US sanctions against bank 'target' China

Washington has attempted to put more pressure on China over the Iranian nuclear issue by placing sanctions on the country's Bank of Kunlun, with China expressing its strong dissatisfaction and firm opposition to the measures on Wednesday.

The United States is unhappy about China's role in the Iran issue, because they do not think China is putting enough pressure on the country, said Zhang Xiaodong, an expert on Middle East studies with the Chinese Academy of Social Sciences.

"Although the White House didn't say its decision is directed at a third country, the sanction obviously targets China," said Zhang.

The sanction harms the interests of Bank of Kunlun, which belongs to China's largest petrol producer China National Petroleum Corporation, and its main clients include large State-owned enterprises, companies and staff members in the petrol and petrochemical industries, Zhang said.

The US attempted to warn China with its sanction, but it does not want to create direct conflict with China on the Iran issue either, Zhang added.

Shen Peng, a researcher at the Institute of American Studies at the Chinese Academy of Social Sciences, said the US is not happy that Chinese financial firms still have connections with Iran, and want to put more pressure on China.

An editorial published on the Chinese website 21cn.com said the "punishment" serves as a warning to all financial institutions that have business connections with Iran, and the Bank of Kunlun is just a scapegoat.

The White House on Tuesday announced penalties to be imposed on the Bank of Kunlun and an Iraqi bank, blaming them for helping Iran evade international sanctions on its oil exports.

According to the White House, the sanction is not targeted at China, and the US will "expose any financial institution, no matter where they are located, that allows the increasingly desperate Iranian regime to retain access to the international financial system".

A Xinhua News Agency editorial said the sanction does not have a strong legal basis.

"The new measure, purportedly designed to curb Iran's nuclear program, in fact lacks legal grounds ... as sanctions on the Chinese bank and international transactions were made pursuant to the US domestic laws," the editorial stated.

Xinhua said the bilateral economic activities between the Bank of Kunlun and six Iranian banks were conducted in line with a string of UN Security Council resolutions and other international standards.

On Wednesday China hit back at Washington's decision, with Foreign Ministry spokesman Qin Gang releasing a statement saying the sanction seriously violates the international norms and harms China's interests, and China will lodge solemn representation to the US.

China and Iran enjoy normal bilateral relations and have normal, open and apparent business dealings that are not involved with the Iranian nuclear program, and do not violate resolutions of the Security Council or harm the interests of any third party, Qin said.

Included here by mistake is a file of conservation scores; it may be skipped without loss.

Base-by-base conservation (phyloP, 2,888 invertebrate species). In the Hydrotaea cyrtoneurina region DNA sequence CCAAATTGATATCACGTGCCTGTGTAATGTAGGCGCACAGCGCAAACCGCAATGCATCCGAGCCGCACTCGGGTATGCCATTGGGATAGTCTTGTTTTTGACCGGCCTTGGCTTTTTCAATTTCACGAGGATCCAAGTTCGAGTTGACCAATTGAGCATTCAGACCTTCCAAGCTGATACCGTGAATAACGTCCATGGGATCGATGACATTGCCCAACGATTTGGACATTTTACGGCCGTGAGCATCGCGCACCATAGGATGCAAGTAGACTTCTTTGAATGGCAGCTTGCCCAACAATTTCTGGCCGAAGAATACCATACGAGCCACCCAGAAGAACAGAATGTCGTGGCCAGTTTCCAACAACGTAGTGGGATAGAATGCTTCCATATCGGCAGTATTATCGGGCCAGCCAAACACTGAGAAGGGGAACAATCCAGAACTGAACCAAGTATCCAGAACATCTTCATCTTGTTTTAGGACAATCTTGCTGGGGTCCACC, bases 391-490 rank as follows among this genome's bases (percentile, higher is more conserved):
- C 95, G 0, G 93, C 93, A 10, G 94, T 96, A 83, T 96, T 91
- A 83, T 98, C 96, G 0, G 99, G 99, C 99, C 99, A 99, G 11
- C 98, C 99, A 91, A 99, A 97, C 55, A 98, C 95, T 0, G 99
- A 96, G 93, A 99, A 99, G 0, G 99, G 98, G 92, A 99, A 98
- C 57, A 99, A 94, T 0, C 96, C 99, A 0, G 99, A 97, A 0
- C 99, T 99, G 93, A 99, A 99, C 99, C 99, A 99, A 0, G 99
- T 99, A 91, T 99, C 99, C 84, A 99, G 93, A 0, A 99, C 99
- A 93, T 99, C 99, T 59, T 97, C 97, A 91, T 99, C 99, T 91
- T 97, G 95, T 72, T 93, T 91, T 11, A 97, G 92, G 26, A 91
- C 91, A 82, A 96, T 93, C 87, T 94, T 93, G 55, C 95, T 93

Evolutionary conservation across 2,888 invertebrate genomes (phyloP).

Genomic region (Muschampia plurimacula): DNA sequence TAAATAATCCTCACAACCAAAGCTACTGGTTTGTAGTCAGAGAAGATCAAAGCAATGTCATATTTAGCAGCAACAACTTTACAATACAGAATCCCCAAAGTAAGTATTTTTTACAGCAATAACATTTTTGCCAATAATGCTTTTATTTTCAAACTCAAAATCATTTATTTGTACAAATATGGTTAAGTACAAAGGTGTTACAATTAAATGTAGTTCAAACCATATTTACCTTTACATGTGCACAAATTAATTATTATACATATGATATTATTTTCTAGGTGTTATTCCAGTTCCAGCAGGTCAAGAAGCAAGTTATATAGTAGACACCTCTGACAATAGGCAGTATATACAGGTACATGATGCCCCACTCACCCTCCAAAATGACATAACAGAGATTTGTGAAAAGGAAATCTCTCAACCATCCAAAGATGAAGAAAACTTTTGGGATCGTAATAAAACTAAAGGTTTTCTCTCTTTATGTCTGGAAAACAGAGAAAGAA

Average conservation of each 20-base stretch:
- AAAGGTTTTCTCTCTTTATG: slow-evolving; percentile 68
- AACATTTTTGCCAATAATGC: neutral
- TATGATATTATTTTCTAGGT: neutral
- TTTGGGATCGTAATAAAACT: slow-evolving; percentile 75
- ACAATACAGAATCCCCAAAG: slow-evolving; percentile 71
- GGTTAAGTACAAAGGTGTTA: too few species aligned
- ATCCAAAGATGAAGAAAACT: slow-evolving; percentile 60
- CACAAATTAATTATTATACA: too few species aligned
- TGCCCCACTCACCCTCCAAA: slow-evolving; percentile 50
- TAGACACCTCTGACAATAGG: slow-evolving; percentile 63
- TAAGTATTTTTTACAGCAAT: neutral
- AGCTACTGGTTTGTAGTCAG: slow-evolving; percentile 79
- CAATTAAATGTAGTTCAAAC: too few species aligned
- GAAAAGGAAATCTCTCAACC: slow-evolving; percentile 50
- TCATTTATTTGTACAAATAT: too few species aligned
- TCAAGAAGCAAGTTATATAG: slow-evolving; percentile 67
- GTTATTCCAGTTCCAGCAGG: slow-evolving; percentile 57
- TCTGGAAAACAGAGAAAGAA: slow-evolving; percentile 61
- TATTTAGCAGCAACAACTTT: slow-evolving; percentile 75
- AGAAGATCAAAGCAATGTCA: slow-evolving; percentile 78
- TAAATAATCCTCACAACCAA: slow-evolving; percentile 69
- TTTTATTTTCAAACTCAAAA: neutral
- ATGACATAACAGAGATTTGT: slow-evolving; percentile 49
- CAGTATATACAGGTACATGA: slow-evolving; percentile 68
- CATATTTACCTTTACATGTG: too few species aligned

"China has a consistent and clear position on the issue of non-proliferation, firmly maintains the principals of international non-proliferation system and commits itself with relevant parties including the US to solve the Iranian nuclear issue," the spokesman said.

"But the US ignored China's concerns and repeatedly imposed sanctions on Chinese enterprises and banks - this will yield a negative influence on Sino-US bilateral cooperation," Qin said.

Qin urged the US to correct its erroneous decision, lift the unprovoked sanction against the Bank of Kunlun and stop harming Chinese interests and the Sino-US relations.

"The fourth round of the China-US Strategic and Economic Dialogue held in May yielded positive results and set the tone for expanding strategic cooperation and promoting mutually beneficial relations," Xinhua said in an editorial.

"Washington's sanctions on the Chinese bank would lead to nothing but a hindrance to bilateral cooperation," Xinhua said.

Zhang said China will not give up its interests in Iran, "and is likely to take appropriate countermeasures against the US".

On June 28, US Secretary of State Hillary Clinton announced Washington's last-minute decision to exempt China and Singapore from sanctions over imports of Iranian oil because the two countries had reduced oil purchases from Iran significantly.

With the decision, banks from the two countries can avoid financial sanctions from the US for a renewable period of 180 days. During that time, the two countries can be exempted from sanctions on oil trade transactions with Iran.

According to the US government, Washington will block foreign financial institutions from entering the US financial market, if their governments purchase Iranian crude oil from June 28.

The US is testing China's limit in terms of sanctions on Iran, but the US should know that harming China's core interests is not good for Sino-US ties, said Shen.

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